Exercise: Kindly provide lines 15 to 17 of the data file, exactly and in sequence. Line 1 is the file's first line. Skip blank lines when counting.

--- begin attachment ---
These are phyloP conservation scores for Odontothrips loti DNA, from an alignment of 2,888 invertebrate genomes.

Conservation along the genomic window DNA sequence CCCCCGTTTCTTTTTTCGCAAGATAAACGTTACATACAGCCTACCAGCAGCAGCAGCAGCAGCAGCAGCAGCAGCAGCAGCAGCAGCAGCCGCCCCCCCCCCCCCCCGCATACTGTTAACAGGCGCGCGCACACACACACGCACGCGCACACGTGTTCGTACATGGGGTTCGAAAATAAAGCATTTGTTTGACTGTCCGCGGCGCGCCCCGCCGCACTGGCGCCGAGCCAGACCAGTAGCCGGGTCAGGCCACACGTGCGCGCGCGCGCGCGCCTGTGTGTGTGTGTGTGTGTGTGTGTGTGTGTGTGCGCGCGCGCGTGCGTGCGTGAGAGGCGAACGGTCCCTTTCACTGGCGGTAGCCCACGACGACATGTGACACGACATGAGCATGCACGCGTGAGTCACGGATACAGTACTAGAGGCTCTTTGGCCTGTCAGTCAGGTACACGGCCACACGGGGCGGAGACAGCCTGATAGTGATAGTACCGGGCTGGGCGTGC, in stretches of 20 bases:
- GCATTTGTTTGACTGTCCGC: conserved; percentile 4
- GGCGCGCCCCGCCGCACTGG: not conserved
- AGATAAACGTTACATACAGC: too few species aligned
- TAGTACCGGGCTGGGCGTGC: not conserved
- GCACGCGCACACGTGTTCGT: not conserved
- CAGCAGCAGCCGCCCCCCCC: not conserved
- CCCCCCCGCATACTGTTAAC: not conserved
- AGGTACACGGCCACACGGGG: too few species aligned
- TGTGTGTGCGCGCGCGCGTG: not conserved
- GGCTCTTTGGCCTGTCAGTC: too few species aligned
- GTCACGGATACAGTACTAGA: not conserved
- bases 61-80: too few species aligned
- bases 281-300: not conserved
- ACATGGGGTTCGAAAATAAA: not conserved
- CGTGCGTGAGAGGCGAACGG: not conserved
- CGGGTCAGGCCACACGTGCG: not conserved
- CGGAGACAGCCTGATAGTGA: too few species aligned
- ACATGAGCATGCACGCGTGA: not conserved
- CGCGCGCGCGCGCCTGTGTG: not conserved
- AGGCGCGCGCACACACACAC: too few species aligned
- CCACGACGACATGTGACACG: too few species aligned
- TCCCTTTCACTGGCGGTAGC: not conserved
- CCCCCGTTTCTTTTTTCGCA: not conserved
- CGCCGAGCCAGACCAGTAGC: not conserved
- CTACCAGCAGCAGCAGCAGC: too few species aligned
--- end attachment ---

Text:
- bases 281-300: not conserved
- ACATGGGGTTCGAAAATAAA: not conserved
- CGTGCGTGAGAGGCGAACGG: not conserved